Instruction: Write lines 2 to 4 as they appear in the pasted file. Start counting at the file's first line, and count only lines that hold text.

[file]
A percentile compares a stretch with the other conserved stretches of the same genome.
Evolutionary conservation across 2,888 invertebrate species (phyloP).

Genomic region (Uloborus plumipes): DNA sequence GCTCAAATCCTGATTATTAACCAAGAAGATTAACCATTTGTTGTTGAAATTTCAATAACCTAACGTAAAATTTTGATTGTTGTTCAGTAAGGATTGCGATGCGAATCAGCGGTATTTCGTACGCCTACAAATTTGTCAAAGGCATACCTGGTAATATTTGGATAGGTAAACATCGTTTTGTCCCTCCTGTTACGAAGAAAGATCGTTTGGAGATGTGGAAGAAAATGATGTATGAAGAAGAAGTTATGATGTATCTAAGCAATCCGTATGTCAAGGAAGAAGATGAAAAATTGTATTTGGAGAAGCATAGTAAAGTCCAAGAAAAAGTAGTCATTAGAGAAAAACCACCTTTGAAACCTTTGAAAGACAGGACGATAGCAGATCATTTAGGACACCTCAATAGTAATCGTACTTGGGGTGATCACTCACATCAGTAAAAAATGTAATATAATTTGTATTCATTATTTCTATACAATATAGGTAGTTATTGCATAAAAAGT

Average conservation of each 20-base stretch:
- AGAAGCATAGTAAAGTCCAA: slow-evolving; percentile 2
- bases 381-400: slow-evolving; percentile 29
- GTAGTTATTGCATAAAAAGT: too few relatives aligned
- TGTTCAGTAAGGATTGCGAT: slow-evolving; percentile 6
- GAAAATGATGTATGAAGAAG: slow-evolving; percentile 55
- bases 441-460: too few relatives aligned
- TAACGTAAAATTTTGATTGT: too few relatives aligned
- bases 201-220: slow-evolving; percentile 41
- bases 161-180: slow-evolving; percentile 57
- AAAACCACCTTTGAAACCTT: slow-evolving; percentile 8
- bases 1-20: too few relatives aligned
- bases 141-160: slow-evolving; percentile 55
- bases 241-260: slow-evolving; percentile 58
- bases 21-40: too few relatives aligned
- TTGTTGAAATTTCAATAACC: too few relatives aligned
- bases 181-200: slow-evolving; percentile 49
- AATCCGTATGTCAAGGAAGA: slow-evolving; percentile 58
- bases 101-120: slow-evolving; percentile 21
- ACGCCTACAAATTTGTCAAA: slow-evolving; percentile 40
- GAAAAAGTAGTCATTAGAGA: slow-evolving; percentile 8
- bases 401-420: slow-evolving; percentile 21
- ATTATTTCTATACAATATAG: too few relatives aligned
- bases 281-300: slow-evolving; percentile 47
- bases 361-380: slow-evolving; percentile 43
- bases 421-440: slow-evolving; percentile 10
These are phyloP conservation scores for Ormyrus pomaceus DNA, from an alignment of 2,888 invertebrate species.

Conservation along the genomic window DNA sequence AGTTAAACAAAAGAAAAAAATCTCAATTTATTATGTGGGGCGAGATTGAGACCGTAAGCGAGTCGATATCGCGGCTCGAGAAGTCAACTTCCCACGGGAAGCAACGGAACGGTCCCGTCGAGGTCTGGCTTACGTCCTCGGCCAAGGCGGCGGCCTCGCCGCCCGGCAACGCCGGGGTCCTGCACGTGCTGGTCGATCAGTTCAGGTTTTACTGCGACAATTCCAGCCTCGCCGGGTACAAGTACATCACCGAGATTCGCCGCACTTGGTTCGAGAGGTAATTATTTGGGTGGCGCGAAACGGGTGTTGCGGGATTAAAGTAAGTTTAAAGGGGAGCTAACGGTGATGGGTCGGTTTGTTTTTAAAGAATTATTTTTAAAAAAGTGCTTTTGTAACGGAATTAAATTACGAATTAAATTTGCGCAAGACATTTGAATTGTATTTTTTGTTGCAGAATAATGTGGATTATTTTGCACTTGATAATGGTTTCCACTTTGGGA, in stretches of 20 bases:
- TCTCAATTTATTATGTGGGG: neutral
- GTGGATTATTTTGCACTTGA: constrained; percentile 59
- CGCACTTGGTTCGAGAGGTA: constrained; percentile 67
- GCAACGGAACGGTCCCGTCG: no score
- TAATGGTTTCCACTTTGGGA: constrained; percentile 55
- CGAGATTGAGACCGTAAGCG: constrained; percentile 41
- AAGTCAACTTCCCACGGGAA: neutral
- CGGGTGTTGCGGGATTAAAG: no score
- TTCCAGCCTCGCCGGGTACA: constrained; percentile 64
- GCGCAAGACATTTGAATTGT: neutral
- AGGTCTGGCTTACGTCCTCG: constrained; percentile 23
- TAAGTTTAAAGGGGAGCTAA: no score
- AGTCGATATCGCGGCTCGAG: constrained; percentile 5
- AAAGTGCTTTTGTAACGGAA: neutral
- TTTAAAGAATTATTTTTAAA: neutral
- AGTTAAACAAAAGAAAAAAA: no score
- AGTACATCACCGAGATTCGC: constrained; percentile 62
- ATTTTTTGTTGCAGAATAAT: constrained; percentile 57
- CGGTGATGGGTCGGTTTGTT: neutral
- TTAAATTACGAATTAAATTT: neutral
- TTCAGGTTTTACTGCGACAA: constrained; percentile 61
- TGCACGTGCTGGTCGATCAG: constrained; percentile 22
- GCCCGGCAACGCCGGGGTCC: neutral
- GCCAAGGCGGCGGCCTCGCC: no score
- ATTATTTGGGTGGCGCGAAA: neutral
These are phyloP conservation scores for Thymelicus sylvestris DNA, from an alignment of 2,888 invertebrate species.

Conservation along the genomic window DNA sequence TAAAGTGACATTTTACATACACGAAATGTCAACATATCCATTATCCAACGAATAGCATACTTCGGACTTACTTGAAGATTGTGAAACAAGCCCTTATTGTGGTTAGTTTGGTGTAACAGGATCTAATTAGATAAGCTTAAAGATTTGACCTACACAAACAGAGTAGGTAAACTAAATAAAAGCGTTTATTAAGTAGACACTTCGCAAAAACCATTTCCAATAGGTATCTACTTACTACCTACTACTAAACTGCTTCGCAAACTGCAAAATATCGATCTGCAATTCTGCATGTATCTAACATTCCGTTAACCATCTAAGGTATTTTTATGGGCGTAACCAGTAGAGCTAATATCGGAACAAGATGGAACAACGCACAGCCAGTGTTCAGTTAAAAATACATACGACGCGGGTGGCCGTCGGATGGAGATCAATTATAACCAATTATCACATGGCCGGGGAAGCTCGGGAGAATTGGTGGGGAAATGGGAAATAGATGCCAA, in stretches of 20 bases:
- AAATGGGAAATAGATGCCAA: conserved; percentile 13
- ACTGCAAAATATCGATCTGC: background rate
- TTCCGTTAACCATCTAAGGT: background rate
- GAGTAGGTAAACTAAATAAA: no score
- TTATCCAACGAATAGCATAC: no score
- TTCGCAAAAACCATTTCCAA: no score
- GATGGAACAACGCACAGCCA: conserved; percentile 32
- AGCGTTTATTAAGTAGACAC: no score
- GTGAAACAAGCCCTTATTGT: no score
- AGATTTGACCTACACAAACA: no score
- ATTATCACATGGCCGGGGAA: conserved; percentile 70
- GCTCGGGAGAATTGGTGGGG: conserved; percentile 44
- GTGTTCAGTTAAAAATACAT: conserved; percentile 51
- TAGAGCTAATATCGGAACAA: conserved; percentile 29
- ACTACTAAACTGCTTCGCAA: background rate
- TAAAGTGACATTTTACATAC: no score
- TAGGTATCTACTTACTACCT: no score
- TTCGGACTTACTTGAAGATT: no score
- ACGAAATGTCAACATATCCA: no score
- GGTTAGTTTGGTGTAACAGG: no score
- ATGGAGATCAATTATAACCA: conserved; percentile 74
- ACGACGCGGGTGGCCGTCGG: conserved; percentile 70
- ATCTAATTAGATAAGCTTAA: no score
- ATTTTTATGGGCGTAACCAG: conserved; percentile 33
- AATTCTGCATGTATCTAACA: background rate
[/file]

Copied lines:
Evolutionary conservation across 2,888 invertebrate species (phyloP).

Genomic region (Uloborus plumipes): DNA sequence GCTCAAATCCTGATTATTAACCAAGAAGATTAACCATTTGTTGTTGAAATTTCAATAACCTAACGTAAAATTTTGATTGTTGTTCAGTAAGGATTGCGATGCGAATCAGCGGTATTTCGTACGCCTACAAATTTGTCAAAGGCATACCTGGTAATATTTGGATAGGTAAACATCGTTTTGTCCCTCCTGTTACGAAGAAAGATCGTTTGGAGATGTGGAAGAAAATGATGTATGAAGAAGAAGTTATGATGTATCTAAGCAATCCGTATGTCAAGGAAGAAGATGAAAAATTGTATTTGGAGAAGCATAGTAAAGTCCAAGAAAAAGTAGTCATTAGAGAAAAACCACCTTTGAAACCTTTGAAAGACAGGACGATAGCAGATCATTTAGGACACCTCAATAGTAATCGTACTTGGGGTGATCACTCACATCAGTAAAAAATGTAATATAATTTGTATTCATTATTTCTATACAATATAGGTAGTTATTGCATAAAAAGT

Average conservation of each 20-base stretch: